“[Nivolumab] is the first PD-1 inhibitor plus chemotherapy combination to demonstrate long-term efficacy vs chemotherapy and acceptable safety after 4 years of follow-up in patients with previously untreated advanced [gastric cancer, gastroesophageal junction cancer, or esophageal adenocarcinoma],” Kohei Shitara, MD, medical oncologist and the chief of the Department of Gastrointestinal Oncology of the National Cancer Center Hospital East in Kashiwa, Japan, and lead study author, said during the presentation.

This randomized, open-label, global, phase 3 study included a total of 2031 patients, 789 of whom were in the nivolumab plus chemotherapy arm and 792 of whom were in the chemotherapy alone arm. Patients were randomized 1:1:1 to receive either nivolumab at 360 mg plus XELOX every 3 weeks or nivolumab at 240 mg plus FOLFOX every 2 weeks, XELOX every three weeks or FOLFOX every 2 weeks alone, or nivolumab at 1 mg/kg plus IPI at 3 mg/kg every 3 weeks for 4 doses, then 240 mg of nivolumab. The trial only focused on the first 2 arms.

The median age of patients enrolled in each arm was 62 and 61, respectively. Most of the population were male (68% vs 71%), had an ECOG performance status of 1 (58% vs 57%), had gastric cancer at initial diagnosis (70% vs 70%), had metastatic disease (96% vs 95%), and had microsatellite stability (88% vs 86%).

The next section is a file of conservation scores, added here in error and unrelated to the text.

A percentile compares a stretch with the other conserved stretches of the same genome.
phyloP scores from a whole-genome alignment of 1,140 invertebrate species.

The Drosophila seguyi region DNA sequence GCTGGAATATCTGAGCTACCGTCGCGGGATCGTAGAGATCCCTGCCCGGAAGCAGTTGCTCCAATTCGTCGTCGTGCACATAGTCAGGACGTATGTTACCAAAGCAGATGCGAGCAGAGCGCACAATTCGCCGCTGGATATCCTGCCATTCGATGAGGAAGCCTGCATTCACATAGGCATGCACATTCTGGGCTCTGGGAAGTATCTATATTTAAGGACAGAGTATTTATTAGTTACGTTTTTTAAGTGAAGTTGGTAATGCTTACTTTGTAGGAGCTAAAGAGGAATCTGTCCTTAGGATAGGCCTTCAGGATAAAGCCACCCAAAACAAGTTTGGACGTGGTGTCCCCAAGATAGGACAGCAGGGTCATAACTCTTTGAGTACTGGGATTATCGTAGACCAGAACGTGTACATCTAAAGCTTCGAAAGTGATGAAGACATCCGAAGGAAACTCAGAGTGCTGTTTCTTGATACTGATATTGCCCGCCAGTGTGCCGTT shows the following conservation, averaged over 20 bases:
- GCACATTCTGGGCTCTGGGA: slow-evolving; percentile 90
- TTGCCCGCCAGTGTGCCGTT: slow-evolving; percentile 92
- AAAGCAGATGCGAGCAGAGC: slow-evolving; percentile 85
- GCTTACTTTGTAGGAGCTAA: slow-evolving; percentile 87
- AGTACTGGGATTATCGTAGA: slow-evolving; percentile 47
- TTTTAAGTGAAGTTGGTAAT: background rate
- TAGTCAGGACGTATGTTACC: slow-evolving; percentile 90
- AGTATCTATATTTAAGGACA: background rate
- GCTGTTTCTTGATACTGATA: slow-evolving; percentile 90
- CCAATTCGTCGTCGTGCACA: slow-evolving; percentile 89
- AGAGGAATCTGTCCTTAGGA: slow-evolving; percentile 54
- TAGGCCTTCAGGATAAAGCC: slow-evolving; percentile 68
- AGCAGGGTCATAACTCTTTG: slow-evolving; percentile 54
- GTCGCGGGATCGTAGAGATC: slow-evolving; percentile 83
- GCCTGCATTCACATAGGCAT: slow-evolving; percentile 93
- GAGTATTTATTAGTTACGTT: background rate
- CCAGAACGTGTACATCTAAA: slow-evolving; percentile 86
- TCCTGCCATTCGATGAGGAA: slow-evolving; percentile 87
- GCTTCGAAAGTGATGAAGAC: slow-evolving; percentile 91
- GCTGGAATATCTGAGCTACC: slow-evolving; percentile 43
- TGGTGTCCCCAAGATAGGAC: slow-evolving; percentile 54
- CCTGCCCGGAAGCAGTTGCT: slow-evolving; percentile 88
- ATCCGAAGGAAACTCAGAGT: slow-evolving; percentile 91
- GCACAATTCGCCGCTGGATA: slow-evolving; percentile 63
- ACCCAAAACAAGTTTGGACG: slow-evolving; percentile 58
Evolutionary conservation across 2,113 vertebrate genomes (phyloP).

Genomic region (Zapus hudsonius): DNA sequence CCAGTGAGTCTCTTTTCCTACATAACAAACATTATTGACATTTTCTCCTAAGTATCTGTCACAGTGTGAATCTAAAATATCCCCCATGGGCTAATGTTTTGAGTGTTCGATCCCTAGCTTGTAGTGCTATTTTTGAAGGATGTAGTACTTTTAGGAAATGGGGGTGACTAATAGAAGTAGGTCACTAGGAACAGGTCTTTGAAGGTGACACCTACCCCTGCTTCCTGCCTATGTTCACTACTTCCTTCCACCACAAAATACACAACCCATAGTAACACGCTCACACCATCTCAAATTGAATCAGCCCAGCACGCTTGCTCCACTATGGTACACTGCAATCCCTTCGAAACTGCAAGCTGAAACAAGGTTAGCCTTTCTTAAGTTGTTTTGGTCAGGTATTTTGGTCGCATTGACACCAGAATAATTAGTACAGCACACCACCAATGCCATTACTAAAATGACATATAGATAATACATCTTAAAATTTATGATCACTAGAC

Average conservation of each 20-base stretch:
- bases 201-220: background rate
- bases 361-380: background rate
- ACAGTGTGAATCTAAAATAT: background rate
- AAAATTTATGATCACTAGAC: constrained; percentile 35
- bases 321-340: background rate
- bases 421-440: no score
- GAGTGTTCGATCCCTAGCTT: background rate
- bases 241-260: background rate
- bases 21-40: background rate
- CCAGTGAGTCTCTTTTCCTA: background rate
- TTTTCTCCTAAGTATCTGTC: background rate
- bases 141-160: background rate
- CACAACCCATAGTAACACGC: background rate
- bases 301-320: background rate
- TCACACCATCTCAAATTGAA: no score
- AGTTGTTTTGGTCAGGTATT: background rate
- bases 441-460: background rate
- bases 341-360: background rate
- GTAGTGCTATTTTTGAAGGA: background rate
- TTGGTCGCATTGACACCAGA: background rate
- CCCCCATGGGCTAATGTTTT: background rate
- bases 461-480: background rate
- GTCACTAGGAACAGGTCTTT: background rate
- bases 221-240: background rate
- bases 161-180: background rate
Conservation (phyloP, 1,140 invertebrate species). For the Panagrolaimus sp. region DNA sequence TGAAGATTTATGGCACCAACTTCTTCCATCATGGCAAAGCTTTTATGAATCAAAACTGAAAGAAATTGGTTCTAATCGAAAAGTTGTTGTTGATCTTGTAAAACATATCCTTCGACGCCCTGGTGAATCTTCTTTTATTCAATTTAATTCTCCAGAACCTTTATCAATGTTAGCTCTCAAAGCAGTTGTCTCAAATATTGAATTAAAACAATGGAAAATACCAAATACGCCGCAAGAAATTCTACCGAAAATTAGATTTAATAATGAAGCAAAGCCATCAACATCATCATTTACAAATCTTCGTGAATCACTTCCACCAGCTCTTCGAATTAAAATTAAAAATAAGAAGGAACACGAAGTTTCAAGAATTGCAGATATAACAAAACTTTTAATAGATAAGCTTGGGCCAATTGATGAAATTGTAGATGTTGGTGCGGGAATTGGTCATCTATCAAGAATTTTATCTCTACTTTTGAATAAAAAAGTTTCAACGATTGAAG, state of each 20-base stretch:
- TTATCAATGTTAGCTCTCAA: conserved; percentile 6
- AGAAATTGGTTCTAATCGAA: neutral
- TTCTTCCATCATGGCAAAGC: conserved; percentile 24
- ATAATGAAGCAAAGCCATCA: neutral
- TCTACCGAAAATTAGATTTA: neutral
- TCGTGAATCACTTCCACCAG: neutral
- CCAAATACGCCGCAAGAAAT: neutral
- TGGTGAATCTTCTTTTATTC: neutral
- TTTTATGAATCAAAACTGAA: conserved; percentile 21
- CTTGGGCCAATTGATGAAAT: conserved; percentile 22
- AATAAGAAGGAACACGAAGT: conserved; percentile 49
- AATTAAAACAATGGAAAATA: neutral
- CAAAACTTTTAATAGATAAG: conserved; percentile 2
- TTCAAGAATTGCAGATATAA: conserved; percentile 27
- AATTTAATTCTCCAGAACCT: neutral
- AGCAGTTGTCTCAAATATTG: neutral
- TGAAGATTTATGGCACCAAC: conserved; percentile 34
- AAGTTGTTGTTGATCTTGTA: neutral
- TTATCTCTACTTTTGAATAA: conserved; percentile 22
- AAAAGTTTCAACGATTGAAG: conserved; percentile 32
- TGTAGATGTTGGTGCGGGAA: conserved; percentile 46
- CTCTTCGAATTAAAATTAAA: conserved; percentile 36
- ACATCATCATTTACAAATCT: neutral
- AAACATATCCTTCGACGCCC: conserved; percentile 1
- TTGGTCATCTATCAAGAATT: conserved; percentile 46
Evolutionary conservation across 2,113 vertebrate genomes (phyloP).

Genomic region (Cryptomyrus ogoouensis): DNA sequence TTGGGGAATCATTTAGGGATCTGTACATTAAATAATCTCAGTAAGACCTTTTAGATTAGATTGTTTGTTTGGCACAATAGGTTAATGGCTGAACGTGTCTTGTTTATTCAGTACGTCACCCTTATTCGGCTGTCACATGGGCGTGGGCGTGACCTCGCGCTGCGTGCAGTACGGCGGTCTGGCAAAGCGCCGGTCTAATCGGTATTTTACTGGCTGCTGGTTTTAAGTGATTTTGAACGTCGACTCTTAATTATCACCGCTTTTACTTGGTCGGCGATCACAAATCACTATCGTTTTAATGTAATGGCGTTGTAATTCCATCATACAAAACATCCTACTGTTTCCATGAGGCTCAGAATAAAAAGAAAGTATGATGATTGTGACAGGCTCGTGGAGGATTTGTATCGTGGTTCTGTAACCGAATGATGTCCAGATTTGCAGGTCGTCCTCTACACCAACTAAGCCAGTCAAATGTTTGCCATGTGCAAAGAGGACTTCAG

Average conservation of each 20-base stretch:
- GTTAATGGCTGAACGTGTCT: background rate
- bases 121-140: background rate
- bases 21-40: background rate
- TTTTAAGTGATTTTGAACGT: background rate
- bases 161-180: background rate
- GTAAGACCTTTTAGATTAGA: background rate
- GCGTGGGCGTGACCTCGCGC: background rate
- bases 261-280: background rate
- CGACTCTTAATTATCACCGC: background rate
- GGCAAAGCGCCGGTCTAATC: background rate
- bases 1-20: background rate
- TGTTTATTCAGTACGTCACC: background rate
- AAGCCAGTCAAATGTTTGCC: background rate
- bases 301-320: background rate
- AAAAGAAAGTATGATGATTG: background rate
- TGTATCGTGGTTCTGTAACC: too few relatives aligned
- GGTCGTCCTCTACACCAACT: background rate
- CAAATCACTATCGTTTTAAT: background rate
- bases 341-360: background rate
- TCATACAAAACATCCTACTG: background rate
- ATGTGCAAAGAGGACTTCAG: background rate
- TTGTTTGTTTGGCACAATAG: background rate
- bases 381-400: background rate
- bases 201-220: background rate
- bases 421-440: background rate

Patients with previously untreated, unresectable advanced or metastatic gastric cancer, gastroesophageal junction cancer, or esophageal adenocarcinoma with no known HER2-positive status and an ECOG performance status of 0 or 1 were eligible to enroll on trial. Patients were stratified based on tumor cell PD-L1 expression, region, ECOG performance status, and type of chemotherapy received.

Primary end points included OS and PFS in patients with PD-L1 CPS of 5 or more. Secondary end points were OS and PFS in all patients and in patients with PD-L1 CPS of 1 or greater and 10 or greater, as well as overall response rate (ORR). Other exploratory end points included safety and quality of life.

At the data cutoff, the minimum follow-up was 48.1 months. Three patients in the combination arm and 9 in the chemotherapy arm were still receiving treatment at cutoff.